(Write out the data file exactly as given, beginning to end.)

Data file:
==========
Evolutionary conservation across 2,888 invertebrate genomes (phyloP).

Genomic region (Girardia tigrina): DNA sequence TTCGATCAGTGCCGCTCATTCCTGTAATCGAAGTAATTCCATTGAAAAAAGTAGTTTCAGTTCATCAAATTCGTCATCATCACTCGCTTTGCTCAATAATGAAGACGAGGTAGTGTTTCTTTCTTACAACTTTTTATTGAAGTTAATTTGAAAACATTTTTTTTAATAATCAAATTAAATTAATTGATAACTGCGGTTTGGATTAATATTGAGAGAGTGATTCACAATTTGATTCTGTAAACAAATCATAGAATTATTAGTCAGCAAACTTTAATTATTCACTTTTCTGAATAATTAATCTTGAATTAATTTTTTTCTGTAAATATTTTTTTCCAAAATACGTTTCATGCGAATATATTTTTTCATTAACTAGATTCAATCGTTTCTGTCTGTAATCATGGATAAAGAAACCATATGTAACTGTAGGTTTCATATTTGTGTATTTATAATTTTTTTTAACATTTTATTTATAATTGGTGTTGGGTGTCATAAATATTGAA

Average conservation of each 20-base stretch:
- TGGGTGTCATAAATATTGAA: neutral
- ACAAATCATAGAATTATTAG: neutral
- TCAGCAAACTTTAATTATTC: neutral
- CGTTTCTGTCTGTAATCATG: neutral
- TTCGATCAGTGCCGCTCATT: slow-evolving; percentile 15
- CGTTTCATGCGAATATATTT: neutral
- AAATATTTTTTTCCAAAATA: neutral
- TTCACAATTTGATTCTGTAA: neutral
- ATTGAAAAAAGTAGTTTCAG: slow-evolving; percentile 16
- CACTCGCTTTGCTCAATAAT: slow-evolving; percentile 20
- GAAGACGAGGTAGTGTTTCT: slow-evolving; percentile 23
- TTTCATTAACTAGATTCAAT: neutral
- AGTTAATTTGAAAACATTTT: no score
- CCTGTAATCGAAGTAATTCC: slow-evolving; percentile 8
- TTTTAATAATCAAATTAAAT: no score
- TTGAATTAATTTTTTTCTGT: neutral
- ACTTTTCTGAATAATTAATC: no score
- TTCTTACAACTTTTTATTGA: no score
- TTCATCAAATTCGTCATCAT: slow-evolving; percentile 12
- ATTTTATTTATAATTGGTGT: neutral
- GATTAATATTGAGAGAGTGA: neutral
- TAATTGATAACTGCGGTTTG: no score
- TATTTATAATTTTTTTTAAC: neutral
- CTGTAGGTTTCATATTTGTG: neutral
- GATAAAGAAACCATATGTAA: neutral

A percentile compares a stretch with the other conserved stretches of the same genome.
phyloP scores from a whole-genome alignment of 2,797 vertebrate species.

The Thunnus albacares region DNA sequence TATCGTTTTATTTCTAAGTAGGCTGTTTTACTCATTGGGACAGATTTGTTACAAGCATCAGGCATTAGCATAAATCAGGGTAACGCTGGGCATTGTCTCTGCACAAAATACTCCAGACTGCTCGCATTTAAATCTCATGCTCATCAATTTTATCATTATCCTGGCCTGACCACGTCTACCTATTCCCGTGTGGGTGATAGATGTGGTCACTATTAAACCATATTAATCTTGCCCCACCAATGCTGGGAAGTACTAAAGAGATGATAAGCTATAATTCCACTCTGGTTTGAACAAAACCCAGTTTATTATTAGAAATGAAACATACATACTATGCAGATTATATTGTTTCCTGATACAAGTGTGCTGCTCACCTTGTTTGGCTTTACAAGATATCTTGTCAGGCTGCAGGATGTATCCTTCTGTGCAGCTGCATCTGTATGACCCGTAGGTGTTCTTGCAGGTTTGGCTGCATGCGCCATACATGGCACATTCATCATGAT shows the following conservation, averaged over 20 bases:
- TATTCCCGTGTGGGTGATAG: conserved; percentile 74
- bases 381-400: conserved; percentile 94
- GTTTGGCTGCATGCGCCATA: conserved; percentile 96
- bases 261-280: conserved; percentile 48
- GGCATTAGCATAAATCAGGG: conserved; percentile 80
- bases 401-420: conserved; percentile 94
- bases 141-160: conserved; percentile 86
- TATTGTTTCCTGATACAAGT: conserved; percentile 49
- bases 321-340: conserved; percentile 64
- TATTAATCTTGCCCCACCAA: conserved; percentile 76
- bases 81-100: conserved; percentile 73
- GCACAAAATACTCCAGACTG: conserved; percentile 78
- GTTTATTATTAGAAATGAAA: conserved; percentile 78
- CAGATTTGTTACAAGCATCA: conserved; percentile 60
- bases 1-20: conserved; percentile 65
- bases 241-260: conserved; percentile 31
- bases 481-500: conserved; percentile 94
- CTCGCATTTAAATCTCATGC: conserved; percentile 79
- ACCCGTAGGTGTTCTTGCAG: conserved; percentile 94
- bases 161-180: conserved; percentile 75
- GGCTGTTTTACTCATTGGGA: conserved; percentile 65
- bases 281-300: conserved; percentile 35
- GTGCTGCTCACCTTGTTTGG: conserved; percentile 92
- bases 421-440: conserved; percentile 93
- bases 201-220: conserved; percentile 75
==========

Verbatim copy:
Evolutionary conservation across 2,888 invertebrate genomes (phyloP).

Genomic region (Girardia tigrina): DNA sequence TTCGATCAGTGCCGCTCATTCCTGTAATCGAAGTAATTCCATTGAAAAAAGTAGTTTCAGTTCATCAAATTCGTCATCATCACTCGCTTTGCTCAATAATGAAGACGAGGTAGTGTTTCTTTCTTACAACTTTTTATTGAAGTTAATTTGAAAACATTTTTTTTAATAATCAAATTAAATTAATTGATAACTGCGGTTTGGATTAATATTGAGAGAGTGATTCACAATTTGATTCTGTAAACAAATCATAGAATTATTAGTCAGCAAACTTTAATTATTCACTTTTCTGAATAATTAATCTTGAATTAATTTTTTTCTGTAAATATTTTTTTCCAAAATACGTTTCATGCGAATATATTTTTTCATTAACTAGATTCAATCGTTTCTGTCTGTAATCATGGATAAAGAAACCATATGTAACTGTAGGTTTCATATTTGTGTATTTATAATTTTTTTTAACATTTTATTTATAATTGGTGTTGGGTGTCATAAATATTGAA

Average conservation of each 20-base stretch:
- TGGGTGTCATAAATATTGAA: neutral
- ACAAATCATAGAATTATTAG: neutral
- TCAGCAAACTTTAATTATTC: neutral
- CGTTTCTGTCTGTAATCATG: neutral
- TTCGATCAGTGCCGCTCATT: slow-evolving; percentile 15
- CGTTTCATGCGAATATATTT: neutral
- AAATATTTTTTTCCAAAATA: neutral
- TTCACAATTTGATTCTGTAA: neutral
- ATTGAAAAAAGTAGTTTCAG: slow-evolving; percentile 16
- CACTCGCTTTGCTCAATAAT: slow-evolving; percentile 20
- GAAGACGAGGTAGTGTTTCT: slow-evolving; percentile 23
- TTTCATTAACTAGATTCAAT: neutral
- AGTTAATTTGAAAACATTTT: no score
- CCTGTAATCGAAGTAATTCC: slow-evolving; percentile 8
- TTTTAATAATCAAATTAAAT: no score
- TTGAATTAATTTTTTTCTGT: neutral
- ACTTTTCTGAATAATTAATC: no score
- TTCTTACAACTTTTTATTGA: no score
- TTCATCAAATTCGTCATCAT: slow-evolving; percentile 12
- ATTTTATTTATAATTGGTGT: neutral
- GATTAATATTGAGAGAGTGA: neutral
- TAATTGATAACTGCGGTTTG: no score
- TATTTATAATTTTTTTTAAC: neutral
- CTGTAGGTTTCATATTTGTG: neutral
- GATAAAGAAACCATATGTAA: neutral

A percentile compares a stretch with the other conserved stretches of the same genome.
phyloP scores from a whole-genome alignment of 2,797 vertebrate species.

The Thunnus albacares region DNA sequence TATCGTTTTATTTCTAAGTAGGCTGTTTTACTCATTGGGACAGATTTGTTACAAGCATCAGGCATTAGCATAAATCAGGGTAACGCTGGGCATTGTCTCTGCACAAAATACTCCAGACTGCTCGCATTTAAATCTCATGCTCATCAATTTTATCATTATCCTGGCCTGACCACGTCTACCTATTCCCGTGTGGGTGATAGATGTGGTCACTATTAAACCATATTAATCTTGCCCCACCAATGCTGGGAAGTACTAAAGAGATGATAAGCTATAATTCCACTCTGGTTTGAACAAAACCCAGTTTATTATTAGAAATGAAACATACATACTATGCAGATTATATTGTTTCCTGATACAAGTGTGCTGCTCACCTTGTTTGGCTTTACAAGATATCTTGTCAGGCTGCAGGATGTATCCTTCTGTGCAGCTGCATCTGTATGACCCGTAGGTGTTCTTGCAGGTTTGGCTGCATGCGCCATACATGGCACATTCATCATGAT shows the following conservation, averaged over 20 bases:
- TATTCCCGTGTGGGTGATAG: conserved; percentile 74
- bases 381-400: conserved; percentile 94
- GTTTGGCTGCATGCGCCATA: conserved; percentile 96
- bases 261-280: conserved; percentile 48
- GGCATTAGCATAAATCAGGG: conserved; percentile 80
- bases 401-420: conserved; percentile 94
- bases 141-160: conserved; percentile 86
- TATTGTTTCCTGATACAAGT: conserved; percentile 49
- bases 321-340: conserved; percentile 64
- TATTAATCTTGCCCCACCAA: conserved; percentile 76
- bases 81-100: conserved; percentile 73
- GCACAAAATACTCCAGACTG: conserved; percentile 78
- GTTTATTATTAGAAATGAAA: conserved; percentile 78
- CAGATTTGTTACAAGCATCA: conserved; percentile 60
- bases 1-20: conserved; percentile 65
- bases 241-260: conserved; percentile 31
- bases 481-500: conserved; percentile 94
- CTCGCATTTAAATCTCATGC: conserved; percentile 79
- ACCCGTAGGTGTTCTTGCAG: conserved; percentile 94
- bases 161-180: conserved; percentile 75
- GGCTGTTTTACTCATTGGGA: conserved; percentile 65
- bases 281-300: conserved; percentile 35
- GTGCTGCTCACCTTGTTTGG: conserved; percentile 92
- bases 421-440: conserved; percentile 93
- bases 201-220: conserved; percentile 75